The high-speed emergency run in the bathroom brings the Japanese “high-speed train” driver into hot water
Tokyo – A symbol of national pride and an integral part of Japan’s transportation infrastructureRegulators drew unwanted attention this month after the driver briefly abandoned his controls to take a toilet break. The futuristic, aerodynamically elongated N700S and its 160 passengers raced over the tracks at a speed of 150 km / h.
“That has never happened before,” Ryumon Hashimoto, PR representative for the Central Japan Railway, told CBS News. He said the 36-year-old driver, with eight years of experience, told managers he didn’t want to stop and slow the train.
The train left Tokyo Station at 7:33 a.m. and headed for Shin-Osaka Station, one of the busiest and most lucrative rail routes in the world. At 8:14 a.m. outside the city of Odawara, southwest of Tokyo, the driver suffered from abdominal pain.
But with the news service call on his mind, rather than stopping the train to go to the bathroom, he told the conductor to occupy the control room for three minutes before he could return to his post.
“Many of our conductors are licensed to do the controls,” said Hashimoto. “But it wasn’t this one.”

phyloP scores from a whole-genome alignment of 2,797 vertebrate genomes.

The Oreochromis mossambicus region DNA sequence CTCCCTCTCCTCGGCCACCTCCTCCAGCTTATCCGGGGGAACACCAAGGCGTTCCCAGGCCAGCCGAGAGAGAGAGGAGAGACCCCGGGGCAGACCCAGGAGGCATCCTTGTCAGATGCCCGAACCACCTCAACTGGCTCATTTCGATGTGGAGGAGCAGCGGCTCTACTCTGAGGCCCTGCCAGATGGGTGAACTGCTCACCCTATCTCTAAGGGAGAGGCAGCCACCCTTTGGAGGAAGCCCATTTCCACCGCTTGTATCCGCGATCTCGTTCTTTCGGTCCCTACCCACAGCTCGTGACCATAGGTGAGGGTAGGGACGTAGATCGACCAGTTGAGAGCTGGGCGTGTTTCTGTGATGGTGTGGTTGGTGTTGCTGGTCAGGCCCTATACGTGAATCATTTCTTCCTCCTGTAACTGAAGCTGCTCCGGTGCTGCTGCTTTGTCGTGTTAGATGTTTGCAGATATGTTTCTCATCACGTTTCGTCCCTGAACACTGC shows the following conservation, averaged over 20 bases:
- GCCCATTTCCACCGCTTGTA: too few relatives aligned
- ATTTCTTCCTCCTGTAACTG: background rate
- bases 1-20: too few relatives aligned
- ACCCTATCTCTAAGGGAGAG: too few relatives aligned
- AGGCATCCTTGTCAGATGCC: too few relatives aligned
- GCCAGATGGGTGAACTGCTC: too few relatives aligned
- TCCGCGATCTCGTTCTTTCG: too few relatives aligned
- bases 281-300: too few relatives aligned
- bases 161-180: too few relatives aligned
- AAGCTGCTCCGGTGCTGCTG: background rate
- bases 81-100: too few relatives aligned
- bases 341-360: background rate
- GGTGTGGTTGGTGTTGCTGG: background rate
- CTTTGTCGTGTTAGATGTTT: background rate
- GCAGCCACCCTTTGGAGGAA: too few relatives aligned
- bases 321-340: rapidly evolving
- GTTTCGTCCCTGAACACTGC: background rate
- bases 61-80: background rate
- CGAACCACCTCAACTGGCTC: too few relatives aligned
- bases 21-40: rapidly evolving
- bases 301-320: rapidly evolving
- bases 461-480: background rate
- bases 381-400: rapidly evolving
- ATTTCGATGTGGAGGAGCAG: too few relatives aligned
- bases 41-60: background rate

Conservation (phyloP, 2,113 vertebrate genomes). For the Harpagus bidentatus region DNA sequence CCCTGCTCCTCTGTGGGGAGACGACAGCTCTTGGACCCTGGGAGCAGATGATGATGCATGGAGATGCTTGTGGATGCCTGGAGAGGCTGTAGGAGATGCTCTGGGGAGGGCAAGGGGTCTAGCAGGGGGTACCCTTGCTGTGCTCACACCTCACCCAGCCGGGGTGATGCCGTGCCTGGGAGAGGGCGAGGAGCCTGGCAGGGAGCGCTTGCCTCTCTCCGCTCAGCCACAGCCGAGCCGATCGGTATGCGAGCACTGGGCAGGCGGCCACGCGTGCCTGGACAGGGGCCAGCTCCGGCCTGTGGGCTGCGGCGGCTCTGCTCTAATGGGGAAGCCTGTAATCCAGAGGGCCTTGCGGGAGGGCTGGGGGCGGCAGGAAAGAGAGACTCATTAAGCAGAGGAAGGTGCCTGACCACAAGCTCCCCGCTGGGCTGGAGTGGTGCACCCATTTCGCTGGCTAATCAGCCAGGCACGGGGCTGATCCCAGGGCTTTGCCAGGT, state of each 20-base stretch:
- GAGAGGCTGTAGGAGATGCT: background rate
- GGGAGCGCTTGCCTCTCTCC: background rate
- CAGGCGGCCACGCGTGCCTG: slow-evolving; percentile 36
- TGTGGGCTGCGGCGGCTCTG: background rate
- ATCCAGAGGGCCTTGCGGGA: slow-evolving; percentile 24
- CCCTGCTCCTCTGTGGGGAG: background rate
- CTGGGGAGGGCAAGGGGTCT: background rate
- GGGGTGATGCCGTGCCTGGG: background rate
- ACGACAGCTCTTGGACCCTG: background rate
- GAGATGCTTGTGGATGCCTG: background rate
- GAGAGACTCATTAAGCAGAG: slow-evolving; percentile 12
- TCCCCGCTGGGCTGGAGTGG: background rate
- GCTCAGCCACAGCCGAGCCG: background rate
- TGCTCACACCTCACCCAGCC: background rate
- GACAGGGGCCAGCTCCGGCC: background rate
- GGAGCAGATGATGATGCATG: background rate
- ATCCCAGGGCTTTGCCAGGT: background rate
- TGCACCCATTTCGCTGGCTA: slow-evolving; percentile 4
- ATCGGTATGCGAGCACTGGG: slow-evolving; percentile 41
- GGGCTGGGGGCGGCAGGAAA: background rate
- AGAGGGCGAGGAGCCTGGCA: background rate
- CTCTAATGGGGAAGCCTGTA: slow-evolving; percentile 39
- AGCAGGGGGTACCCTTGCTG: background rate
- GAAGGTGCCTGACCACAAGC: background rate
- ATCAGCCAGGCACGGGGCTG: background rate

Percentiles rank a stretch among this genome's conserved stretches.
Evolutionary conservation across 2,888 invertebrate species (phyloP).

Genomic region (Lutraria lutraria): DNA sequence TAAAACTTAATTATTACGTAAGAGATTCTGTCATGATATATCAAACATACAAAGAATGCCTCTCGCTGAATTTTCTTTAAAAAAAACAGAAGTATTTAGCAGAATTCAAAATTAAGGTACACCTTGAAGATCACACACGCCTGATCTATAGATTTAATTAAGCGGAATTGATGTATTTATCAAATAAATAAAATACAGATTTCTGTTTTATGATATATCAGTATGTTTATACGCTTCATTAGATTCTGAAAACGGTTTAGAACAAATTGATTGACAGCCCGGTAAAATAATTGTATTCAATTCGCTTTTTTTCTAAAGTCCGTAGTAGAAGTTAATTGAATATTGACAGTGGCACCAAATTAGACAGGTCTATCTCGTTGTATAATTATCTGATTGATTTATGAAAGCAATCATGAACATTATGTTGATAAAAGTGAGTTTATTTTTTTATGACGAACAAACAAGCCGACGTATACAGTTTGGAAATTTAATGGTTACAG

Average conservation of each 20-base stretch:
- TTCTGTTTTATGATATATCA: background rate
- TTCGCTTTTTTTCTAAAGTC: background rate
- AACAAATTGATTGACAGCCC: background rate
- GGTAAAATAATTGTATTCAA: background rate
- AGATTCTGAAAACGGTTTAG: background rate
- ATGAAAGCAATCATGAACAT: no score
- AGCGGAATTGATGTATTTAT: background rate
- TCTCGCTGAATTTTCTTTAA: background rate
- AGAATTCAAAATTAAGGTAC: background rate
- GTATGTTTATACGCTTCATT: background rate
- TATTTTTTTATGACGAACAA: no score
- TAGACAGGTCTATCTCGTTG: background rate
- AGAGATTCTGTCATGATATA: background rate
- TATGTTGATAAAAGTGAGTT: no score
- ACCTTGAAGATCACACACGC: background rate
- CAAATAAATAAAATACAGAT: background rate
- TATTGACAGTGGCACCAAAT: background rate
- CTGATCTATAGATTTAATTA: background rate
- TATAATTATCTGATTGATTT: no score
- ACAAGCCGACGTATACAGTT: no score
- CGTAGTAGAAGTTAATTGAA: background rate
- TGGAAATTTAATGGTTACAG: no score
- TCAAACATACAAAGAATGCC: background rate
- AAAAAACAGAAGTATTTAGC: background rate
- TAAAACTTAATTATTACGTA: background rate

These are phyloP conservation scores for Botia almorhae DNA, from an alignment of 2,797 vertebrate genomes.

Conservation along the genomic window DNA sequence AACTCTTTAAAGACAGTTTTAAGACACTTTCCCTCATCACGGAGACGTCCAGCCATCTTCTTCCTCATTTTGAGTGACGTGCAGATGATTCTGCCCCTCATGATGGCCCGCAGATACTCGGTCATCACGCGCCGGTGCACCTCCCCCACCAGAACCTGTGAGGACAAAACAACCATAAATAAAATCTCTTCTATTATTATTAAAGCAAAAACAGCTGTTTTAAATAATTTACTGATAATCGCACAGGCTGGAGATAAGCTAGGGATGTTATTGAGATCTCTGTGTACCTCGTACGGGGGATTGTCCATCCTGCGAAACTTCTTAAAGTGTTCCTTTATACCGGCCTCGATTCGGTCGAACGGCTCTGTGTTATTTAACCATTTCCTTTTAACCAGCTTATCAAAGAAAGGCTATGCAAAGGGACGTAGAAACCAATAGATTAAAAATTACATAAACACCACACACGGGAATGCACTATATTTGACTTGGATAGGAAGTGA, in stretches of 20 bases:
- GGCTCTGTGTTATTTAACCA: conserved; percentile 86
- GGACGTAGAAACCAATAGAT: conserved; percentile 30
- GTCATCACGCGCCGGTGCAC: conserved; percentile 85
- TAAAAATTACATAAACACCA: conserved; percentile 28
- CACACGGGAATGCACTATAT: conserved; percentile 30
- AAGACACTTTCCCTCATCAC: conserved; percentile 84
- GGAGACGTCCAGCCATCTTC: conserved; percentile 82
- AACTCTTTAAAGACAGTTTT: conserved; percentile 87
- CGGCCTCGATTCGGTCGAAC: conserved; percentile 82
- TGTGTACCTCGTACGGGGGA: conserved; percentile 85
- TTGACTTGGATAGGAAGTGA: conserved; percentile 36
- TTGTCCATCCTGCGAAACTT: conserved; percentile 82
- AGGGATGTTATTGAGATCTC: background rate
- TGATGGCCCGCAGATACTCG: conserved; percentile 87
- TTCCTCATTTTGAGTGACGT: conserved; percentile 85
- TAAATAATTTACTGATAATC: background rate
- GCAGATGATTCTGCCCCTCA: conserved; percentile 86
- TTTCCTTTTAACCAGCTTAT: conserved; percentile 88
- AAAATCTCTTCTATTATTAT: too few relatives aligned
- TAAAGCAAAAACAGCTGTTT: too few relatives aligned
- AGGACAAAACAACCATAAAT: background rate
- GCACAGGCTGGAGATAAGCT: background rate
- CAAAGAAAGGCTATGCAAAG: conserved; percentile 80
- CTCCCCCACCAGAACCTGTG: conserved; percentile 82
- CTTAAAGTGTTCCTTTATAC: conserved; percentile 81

The high-speed trains, which reach speeds of nearly 200 miles per hour on some routes, are all precisely controlled by central command systems. The driver’s role is essentially to optimize speeds to make the journey easier for passengers – and to speed it up should a system failure occur.
The central control center in Tokyo quickly determined that something was wrong because, in the absence of the driver, sensors along the tracks detected the train, which was a minute behind schedule.
In Japan, making sure trains run on time has long been a mantra. Sharply uniformed drivers are expected to be able to calculate the speed so that their buses slide into the train stations on time – down to the second.
However, indisposed drivers will not be penalized for stopping their trains at the nearest station, Hashimoto said.
At a press conference earlier this week, a Japan Rail Central official apologized and described the incident as “extremely inappropriate”. The officer said the driver was being treated “appropriately” and that he was embarrassed about not reporting that he himself had deviated from the controls.
While it was the first time a high-speed train carried passengers without a driver through the controls, a similar incident occurred in 2001: An empty train traveling back to the terminal at 15 mph was briefly driverless when the driver exited the controls to scrub the 16-car train for his cap. Going hatless is a unitary violation.
Overwhelming compassion for the driver was expressed online this week.
“He’s a human so he gets a stomach ache,” wrote one commentator. “If he had said he had to stop because of cramps, no one would have held it against him. I’m more afraid of drivers trying to drive through pain – which could be more dangerous.”
Others asked why the national train operator did not ensure that copilots were always on hand to intervene in such emergencies.
Spokesman Hashimoto said such occupation was unnecessary as drivers would be assigned routes of three hours or less with one-hour breaks.